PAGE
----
About a quarter of Akron, Ohio’s existing sewer system had been designed as combined sewers when constructed in the early 1900s. As a result, frequent overflows mixed stormwater with sanitary sewage. This mix ultimately emptied into the Cuyahoga River, the Little Cuyahoga River, the Ohio and Erie Canal, and Lake Erie, and prompted the Environmental Protection Agency (EPA) to issue a federal mandate to end pollution in local waterways and comply with Clean Water Act requirements.
As part of the solution, the City of Akron created the program “Akron Waterways Renewed!” to control combined sewer overflows (CSO) and improve water quality in nearby rivers. A portion of that plan was to create a 6,240-foot-long Ohio Canal Interceptor Tunnel (OCIT); construct three new storage basins; upgrade CSO racks; and upsize and reinforce the main outfall sewer cap.
The 27-foot-diameter OCIT sections were a feat in themselves, dug with a massive tunnel boring machine and constructed of reinforced concrete pipe (RCP). The basins will hold combined sanitary and stormwater overflow until it can be safely released to Akron’s wastewater treatment facility.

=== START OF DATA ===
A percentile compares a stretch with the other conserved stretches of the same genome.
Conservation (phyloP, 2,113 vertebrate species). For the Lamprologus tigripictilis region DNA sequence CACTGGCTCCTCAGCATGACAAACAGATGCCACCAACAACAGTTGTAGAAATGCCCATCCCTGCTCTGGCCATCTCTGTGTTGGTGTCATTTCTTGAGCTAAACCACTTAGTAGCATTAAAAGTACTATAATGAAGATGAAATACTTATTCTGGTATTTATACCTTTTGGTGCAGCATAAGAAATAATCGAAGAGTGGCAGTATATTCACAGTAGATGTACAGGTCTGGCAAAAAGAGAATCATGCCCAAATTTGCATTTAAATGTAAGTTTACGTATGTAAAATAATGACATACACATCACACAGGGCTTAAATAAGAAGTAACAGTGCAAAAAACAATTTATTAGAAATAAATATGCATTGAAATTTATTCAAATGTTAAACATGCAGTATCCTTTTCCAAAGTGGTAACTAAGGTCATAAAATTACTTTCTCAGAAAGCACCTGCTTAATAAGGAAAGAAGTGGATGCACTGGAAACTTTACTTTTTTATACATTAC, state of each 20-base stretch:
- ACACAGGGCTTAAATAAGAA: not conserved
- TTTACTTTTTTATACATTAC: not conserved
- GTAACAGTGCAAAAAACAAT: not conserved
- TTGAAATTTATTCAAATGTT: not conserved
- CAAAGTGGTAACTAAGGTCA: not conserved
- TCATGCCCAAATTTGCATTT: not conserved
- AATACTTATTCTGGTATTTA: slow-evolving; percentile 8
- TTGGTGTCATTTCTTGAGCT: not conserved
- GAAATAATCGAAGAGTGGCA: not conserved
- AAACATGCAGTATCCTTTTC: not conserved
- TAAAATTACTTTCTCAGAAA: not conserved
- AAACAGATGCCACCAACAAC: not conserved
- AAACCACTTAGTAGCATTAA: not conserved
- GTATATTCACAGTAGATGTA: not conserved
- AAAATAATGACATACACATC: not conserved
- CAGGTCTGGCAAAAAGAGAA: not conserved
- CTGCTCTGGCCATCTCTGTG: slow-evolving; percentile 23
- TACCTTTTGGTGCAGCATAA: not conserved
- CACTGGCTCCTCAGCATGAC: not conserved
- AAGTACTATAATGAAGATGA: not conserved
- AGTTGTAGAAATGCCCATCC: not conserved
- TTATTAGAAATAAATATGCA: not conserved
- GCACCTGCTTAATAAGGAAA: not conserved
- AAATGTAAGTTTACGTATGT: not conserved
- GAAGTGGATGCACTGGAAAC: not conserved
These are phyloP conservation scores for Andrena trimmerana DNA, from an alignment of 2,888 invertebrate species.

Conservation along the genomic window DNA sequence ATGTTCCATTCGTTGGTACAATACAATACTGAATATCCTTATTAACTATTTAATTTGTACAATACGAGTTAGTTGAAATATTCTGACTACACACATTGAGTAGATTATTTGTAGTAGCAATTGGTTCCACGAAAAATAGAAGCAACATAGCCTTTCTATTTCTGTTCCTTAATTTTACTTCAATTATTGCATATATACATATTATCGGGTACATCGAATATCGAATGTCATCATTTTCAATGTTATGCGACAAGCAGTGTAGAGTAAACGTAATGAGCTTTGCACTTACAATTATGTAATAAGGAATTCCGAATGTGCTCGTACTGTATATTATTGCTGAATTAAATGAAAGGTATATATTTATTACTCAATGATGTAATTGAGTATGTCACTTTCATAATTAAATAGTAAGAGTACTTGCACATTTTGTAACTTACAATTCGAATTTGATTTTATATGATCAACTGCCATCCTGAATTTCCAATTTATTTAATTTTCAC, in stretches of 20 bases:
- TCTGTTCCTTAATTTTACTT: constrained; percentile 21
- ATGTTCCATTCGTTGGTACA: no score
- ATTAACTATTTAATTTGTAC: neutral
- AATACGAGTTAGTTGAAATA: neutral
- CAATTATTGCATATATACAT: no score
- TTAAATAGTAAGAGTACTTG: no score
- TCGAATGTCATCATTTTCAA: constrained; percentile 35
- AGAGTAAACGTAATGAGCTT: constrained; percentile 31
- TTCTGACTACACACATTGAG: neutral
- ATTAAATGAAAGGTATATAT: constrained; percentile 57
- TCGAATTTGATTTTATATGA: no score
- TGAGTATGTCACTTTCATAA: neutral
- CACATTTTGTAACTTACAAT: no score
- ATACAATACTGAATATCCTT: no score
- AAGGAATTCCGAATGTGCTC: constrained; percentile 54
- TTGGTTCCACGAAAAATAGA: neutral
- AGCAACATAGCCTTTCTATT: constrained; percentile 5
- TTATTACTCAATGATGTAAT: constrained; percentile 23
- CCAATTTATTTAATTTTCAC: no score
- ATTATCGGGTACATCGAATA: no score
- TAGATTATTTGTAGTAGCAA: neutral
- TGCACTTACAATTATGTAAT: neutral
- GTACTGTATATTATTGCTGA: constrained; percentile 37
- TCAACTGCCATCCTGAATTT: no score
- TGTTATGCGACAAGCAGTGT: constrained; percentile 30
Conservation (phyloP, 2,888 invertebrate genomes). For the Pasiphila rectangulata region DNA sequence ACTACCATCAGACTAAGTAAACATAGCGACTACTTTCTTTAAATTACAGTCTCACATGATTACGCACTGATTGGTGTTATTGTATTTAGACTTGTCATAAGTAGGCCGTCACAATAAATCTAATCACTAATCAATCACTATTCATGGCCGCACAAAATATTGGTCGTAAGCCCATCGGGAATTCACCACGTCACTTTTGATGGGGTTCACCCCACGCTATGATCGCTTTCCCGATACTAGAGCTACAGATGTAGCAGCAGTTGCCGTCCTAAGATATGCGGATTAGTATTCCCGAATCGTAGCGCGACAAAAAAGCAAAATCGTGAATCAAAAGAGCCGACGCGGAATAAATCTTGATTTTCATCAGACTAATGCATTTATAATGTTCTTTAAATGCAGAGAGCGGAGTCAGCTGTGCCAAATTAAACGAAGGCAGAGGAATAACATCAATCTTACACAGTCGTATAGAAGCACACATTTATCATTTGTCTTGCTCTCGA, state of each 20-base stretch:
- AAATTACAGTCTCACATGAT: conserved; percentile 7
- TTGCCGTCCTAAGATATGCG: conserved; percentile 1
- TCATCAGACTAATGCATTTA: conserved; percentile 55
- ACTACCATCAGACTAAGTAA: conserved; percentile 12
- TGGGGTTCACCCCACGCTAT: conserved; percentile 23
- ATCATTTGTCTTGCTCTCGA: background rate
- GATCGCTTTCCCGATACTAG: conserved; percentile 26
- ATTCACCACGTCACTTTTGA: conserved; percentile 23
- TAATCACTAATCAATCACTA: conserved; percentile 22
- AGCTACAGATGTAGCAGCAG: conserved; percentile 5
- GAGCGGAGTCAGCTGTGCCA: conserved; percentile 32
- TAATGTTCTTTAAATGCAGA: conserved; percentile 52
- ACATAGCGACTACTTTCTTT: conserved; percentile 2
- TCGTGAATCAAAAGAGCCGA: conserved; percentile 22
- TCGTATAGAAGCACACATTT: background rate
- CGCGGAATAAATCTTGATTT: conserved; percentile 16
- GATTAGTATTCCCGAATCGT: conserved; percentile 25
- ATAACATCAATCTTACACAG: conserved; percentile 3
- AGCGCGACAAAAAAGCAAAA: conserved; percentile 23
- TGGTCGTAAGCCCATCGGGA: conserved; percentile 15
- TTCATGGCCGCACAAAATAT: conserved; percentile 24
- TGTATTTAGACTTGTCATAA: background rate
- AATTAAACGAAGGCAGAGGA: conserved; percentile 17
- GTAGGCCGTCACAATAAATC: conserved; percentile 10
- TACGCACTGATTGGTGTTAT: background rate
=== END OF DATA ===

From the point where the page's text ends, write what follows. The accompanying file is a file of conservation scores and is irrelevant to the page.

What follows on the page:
Of particular interest is the design and construction of the influent line to the new Howard Storage Basin (CSO Rack 22) at the intersection of Howard and Cuyahoga Streets, which will provide temporary storage of combined sewer flow from the North Hill tributary area. With a 2.4-million-gallon capacity, it is the largest of the three new storage basins.
HM Miller Construction was subcontracted for the site work for CSO Rack 22, one of Akron’s 34 sewer separation units, as well as relocating the existing waterline to accommodate influent piping. The HM Miller engineering staff saw a potential problem with the original design, which called for elliptical RCP influent line to run beneath Cuyahoga Street. According to John Smith, president of HM Miller Construction, they realized that there would be difficulty in achieving clearance under the public road, even though the RCP line would be elliptical, and that could lead to the inability of the RCP line to pass the required pressure test specification.
Smith called upon his resources at Hobas to assist in devising an alternate plan for CSO 22 that would resolve the inherent difficulties surrounding installation and testing using the RCP. Together they came up with a design that saved time and money, tying the Howard Storage Basin into the main line. In place of the elliptical RCP originally specified to be installed under Cayahoga Street, the new design called for twin 57-inch Hobas CCFRPM pipe that would tie into the OCIT-1 main line with a concrete collar subsequently designed by the project engineer.
In a true instance of teamwork, the owner (City of Akron), design engineer (DLZ/McMillen & Jacobs/Jenny) and construction manager at risk (Great Lakes Construction Co.) accepted the alternate plan submitted by the subcontractor. WW
Hobas Pipe is exhibiting at WEFTEC.18, booth 6129. For more information, visit hobaspipe.com.
Circle No. 303 on Reader Service Card